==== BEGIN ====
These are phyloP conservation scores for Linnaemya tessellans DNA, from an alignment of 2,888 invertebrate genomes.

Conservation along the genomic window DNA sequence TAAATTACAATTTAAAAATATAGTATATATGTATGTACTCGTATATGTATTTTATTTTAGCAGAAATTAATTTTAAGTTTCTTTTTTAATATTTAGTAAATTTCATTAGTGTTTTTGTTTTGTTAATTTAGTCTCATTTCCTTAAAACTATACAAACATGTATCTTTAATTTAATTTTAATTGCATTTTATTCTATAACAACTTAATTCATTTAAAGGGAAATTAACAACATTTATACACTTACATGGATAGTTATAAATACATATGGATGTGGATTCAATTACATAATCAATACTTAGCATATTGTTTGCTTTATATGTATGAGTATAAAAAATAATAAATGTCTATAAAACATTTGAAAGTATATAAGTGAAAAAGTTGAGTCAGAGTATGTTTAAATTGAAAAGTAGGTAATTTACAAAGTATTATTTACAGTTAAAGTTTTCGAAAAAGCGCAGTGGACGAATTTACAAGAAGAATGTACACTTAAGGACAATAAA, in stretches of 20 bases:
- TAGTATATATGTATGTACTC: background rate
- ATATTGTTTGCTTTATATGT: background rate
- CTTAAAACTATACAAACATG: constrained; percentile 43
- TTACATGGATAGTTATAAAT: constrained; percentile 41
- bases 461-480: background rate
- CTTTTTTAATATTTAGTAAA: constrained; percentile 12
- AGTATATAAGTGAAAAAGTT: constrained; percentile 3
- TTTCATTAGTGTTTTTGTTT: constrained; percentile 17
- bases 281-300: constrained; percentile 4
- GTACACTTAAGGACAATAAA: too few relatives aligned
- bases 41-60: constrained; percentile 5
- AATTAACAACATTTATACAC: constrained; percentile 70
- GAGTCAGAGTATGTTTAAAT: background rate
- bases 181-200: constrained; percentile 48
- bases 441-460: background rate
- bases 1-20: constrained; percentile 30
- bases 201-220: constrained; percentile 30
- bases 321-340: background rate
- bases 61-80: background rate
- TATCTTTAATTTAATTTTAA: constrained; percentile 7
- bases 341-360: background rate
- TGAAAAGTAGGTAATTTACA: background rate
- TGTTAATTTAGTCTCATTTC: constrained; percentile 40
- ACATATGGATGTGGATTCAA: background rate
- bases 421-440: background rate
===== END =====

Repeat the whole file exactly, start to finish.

These are phyloP conservation scores for Linnaemya tessellans DNA, from an alignment of 2,888 invertebrate genomes.

Conservation along the genomic window DNA sequence TAAATTACAATTTAAAAATATAGTATATATGTATGTACTCGTATATGTATTTTATTTTAGCAGAAATTAATTTTAAGTTTCTTTTTTAATATTTAGTAAATTTCATTAGTGTTTTTGTTTTGTTAATTTAGTCTCATTTCCTTAAAACTATACAAACATGTATCTTTAATTTAATTTTAATTGCATTTTATTCTATAACAACTTAATTCATTTAAAGGGAAATTAACAACATTTATACACTTACATGGATAGTTATAAATACATATGGATGTGGATTCAATTACATAATCAATACTTAGCATATTGTTTGCTTTATATGTATGAGTATAAAAAATAATAAATGTCTATAAAACATTTGAAAGTATATAAGTGAAAAAGTTGAGTCAGAGTATGTTTAAATTGAAAAGTAGGTAATTTACAAAGTATTATTTACAGTTAAAGTTTTCGAAAAAGCGCAGTGGACGAATTTACAAGAAGAATGTACACTTAAGGACAATAAA, in stretches of 20 bases:
- TAGTATATATGTATGTACTC: background rate
- ATATTGTTTGCTTTATATGT: background rate
- CTTAAAACTATACAAACATG: constrained; percentile 43
- TTACATGGATAGTTATAAAT: constrained; percentile 41
- bases 461-480: background rate
- CTTTTTTAATATTTAGTAAA: constrained; percentile 12
- AGTATATAAGTGAAAAAGTT: constrained; percentile 3
- TTTCATTAGTGTTTTTGTTT: constrained; percentile 17
- bases 281-300: constrained; percentile 4
- GTACACTTAAGGACAATAAA: too few relatives aligned
- bases 41-60: constrained; percentile 5
- AATTAACAACATTTATACAC: constrained; percentile 70
- GAGTCAGAGTATGTTTAAAT: background rate
- bases 181-200: constrained; percentile 48
- bases 441-460: background rate
- bases 1-20: constrained; percentile 30
- bases 201-220: constrained; percentile 30
- bases 321-340: background rate
- bases 61-80: background rate
- TATCTTTAATTTAATTTTAA: constrained; percentile 7
- bases 341-360: background rate
- TGAAAAGTAGGTAATTTACA: background rate
- TGTTAATTTAGTCTCATTTC: constrained; percentile 40
- ACATATGGATGTGGATTCAA: background rate
- bases 421-440: background rate